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Author Topic: Officer in power school... had a few observations and questions.  (Read 10807 times)

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Drenaton

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So first off, what do all of the enlisted think of these pretentious officers that get all pissy on the QD? I do my best to respect all the enlisted guys because there will probably be an E-4 telling me I am retarded at prototype, haha. Talking to the mustangs, attitude adjustments will be very swift on the sub so dont sweat some clueless Ensign.

Right now i am loving this command. The way things are learned is brute force but surprisingly effective. I have had to humble myself and realize if it isnt taught this way, then people will slack off because frankly people do not know whats good for them, especially fresh, naive Ensigns. And its fun to compete for top grades with the diggit back stabbing SWO JGs (not that all of them are so motivated).

Only thing I am not enjoying is that my Chief was actually right... OCS students really are the best trained officers, at least when it comes to taking care of the uniform. I should do a better job and not wear the shiny shoes but I at least put some effort into it. I have been really impressed with how seemingly professional and sharp most of the enlisted are. I miss OCS though because my Chief was all about how thing SHOULD be even though he acknowledged how things really are. I know those things are pretty much irrelevant in the nuke community but I like it when people are motivated to look sharp and put out at PT. Makes me want to do the same.

Drenaton

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As far as questions go,  I had some for the fleeters...

What is quality of life like when i get on the sub? Am I going to be breathing commutator dust and 15% O2 the entire time and be willing to sell my soul for more than 4 hours of sleep? I realize this depends on a lot of things just give me the endpoints of the spectrum.

At what point will I be unable to keep myself on this high? I, no ****, like power school and enjoy learning this stuff. Is it possible to NOT hate prototype?

When do I get to start fraternizing with the enlisted (kidding of course, but seriously. Mustangs keep telling me about high fiving their COs and all kinds of crazy stuff.)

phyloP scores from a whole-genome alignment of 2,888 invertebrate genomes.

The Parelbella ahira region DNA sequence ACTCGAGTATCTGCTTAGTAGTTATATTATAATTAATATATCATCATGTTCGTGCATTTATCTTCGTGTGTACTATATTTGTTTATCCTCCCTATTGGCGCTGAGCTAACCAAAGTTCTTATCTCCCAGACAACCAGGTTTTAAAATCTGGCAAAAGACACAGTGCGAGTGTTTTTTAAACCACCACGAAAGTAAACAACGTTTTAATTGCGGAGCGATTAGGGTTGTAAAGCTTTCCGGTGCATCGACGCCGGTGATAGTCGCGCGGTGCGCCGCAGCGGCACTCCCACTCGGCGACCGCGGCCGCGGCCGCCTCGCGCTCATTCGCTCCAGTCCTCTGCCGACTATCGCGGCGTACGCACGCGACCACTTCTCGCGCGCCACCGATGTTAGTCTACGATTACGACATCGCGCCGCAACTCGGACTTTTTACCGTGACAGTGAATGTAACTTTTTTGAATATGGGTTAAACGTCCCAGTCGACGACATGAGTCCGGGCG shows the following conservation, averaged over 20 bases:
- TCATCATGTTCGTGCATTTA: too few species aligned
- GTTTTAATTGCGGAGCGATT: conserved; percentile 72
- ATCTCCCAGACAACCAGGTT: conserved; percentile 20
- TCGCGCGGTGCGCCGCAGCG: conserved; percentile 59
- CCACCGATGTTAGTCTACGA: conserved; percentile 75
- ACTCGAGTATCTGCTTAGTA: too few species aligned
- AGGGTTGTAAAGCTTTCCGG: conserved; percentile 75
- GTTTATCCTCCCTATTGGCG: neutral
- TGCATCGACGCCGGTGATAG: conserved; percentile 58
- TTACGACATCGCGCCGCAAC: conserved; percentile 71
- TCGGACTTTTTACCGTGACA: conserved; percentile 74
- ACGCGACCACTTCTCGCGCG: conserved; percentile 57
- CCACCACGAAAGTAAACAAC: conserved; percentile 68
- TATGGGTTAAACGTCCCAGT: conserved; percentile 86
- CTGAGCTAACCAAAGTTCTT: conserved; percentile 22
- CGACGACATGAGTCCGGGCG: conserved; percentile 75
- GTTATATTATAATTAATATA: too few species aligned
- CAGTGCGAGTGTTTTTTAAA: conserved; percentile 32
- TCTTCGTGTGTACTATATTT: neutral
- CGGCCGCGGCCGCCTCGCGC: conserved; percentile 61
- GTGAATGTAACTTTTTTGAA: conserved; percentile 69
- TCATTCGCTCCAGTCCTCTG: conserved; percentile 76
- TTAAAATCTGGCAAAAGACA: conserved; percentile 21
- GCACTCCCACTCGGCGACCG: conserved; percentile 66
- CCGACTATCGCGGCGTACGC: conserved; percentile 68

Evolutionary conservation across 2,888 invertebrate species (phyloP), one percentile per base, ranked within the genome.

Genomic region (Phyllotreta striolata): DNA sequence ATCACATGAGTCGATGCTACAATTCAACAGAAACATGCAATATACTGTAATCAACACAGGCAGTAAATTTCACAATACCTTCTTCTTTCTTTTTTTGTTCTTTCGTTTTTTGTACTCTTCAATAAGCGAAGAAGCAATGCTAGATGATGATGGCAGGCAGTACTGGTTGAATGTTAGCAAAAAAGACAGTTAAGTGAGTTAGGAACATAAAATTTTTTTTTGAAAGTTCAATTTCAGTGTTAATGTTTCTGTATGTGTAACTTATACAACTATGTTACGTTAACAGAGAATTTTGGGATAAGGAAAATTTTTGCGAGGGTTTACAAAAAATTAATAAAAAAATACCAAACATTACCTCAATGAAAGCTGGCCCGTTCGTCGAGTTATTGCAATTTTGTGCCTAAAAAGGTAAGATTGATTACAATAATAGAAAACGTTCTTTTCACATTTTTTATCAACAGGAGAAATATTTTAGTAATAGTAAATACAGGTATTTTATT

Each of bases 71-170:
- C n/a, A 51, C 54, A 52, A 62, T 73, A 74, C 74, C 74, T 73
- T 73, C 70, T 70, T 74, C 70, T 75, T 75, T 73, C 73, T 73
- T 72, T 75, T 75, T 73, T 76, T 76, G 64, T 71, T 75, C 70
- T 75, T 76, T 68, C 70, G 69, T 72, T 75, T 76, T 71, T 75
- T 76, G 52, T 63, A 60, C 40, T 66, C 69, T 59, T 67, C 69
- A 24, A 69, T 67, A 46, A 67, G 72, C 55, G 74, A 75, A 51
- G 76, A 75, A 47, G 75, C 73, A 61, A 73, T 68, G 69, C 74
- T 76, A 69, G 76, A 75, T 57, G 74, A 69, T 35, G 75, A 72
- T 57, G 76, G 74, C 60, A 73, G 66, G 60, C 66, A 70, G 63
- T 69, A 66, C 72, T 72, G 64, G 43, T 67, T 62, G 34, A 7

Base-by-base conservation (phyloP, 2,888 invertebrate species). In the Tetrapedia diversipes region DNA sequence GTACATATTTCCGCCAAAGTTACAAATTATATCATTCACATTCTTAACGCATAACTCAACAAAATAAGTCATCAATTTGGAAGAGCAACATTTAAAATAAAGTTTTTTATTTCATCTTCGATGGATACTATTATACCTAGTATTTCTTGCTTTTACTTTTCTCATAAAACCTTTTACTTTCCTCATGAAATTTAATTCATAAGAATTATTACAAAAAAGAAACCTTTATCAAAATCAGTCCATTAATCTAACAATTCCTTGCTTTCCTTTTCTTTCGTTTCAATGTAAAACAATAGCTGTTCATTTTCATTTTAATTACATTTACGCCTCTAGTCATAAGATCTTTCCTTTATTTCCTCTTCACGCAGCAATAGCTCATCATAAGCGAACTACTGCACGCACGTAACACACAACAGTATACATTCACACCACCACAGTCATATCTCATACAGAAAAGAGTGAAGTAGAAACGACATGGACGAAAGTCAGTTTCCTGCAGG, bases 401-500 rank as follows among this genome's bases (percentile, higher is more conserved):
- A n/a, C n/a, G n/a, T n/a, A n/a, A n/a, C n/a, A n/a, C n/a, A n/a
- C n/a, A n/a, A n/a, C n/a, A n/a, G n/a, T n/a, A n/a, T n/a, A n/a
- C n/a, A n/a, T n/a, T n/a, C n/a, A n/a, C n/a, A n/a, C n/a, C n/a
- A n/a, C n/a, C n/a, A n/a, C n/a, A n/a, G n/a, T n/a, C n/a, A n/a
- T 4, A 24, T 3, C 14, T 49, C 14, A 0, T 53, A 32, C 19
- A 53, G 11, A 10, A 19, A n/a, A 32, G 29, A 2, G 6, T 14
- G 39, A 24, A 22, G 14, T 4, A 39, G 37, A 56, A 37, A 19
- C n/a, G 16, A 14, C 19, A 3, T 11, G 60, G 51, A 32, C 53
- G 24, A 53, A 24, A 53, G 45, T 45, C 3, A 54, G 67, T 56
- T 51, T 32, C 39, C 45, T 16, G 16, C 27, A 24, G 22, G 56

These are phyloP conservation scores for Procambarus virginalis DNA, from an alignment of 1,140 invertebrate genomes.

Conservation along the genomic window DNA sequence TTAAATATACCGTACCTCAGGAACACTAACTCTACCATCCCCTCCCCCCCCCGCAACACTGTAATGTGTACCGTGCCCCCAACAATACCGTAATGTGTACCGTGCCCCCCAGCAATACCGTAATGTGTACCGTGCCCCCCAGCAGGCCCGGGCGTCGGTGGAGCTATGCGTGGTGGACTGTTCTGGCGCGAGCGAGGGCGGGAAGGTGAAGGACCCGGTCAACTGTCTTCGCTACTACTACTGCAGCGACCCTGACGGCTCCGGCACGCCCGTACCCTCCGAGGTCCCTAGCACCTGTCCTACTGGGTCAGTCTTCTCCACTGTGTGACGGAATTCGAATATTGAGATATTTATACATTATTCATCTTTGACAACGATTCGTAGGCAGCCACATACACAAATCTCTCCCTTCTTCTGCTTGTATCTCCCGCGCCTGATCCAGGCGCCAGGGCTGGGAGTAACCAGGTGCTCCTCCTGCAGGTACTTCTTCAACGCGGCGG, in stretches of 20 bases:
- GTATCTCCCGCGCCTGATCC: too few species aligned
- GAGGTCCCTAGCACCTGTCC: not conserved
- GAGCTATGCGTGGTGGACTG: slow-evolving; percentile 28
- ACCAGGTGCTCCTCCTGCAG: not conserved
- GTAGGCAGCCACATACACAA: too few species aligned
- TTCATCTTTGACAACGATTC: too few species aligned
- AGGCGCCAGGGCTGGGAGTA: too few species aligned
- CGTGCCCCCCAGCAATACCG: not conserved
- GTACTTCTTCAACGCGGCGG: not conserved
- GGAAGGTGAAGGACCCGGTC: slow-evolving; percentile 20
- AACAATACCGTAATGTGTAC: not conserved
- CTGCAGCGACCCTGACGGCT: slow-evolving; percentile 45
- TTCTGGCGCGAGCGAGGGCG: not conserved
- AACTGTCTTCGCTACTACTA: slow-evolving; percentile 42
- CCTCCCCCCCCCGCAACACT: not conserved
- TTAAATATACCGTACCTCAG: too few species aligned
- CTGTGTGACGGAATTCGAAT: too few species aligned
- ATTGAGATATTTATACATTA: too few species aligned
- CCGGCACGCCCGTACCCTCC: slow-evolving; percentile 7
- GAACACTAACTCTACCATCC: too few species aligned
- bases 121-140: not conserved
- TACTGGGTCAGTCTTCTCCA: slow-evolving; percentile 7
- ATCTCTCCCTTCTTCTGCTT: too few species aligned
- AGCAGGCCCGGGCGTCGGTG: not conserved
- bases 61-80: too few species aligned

Am I actually going to be useful? I obviously have no idea how it works on a real boat but I know officers dont do any of the work and everything is pretty much standardized... so we are just there to stand OOD and then otherwise just make sure people are following procedure?
« Last Edit: Dec 22, 2011, 11:29 by Drenaton »

Offline Gamecock

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Am I actually going to be useful? I obviously have no idea how it works on a real boat but I know officers dont do any of the work and everything is pretty much standardized... so we are just there to stand OOD and then otherwise just make sure people are following procedure?
Really   ::)

You should have done some more research before coming in. 

You will do work.

You will do more then just stand OOD.

Cheers,

GC

“If the thought police come... we will meet them at the door, respectfully, unflinchingly, willing to die... holding a copy of the sacred Scriptures in one hand and the US Constitution in the other."

Offline HydroDave63

When do I get to start fraternizing with the enlisted (kidding of course, but seriously. Mustangs keep telling me about high fiving their COs and all kinds of crazy stuff.)

Ever consider they might be feeding you a line of bull? Learn from the example of your Chem E friend who failed out at Proto. I'll bet he wished he had studied harder every minute before and during pipeline, and learned more from the old unfriendly guys rather than had fun fraternizing with the cool guys'   >:(

Offline DDMurray

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1.  It's really going to be about 19% O2, or better.
2.  NPTU can be tough on officers for a number of reasons, but mostly due to the fact that you are being taught/forced to be responsible, accountable, and knowledgable about things that most guys have no experience with.  You will most likely suck at being an EOOW at first.  My best advice:  Pay attention to the message, not the manner in which is it given.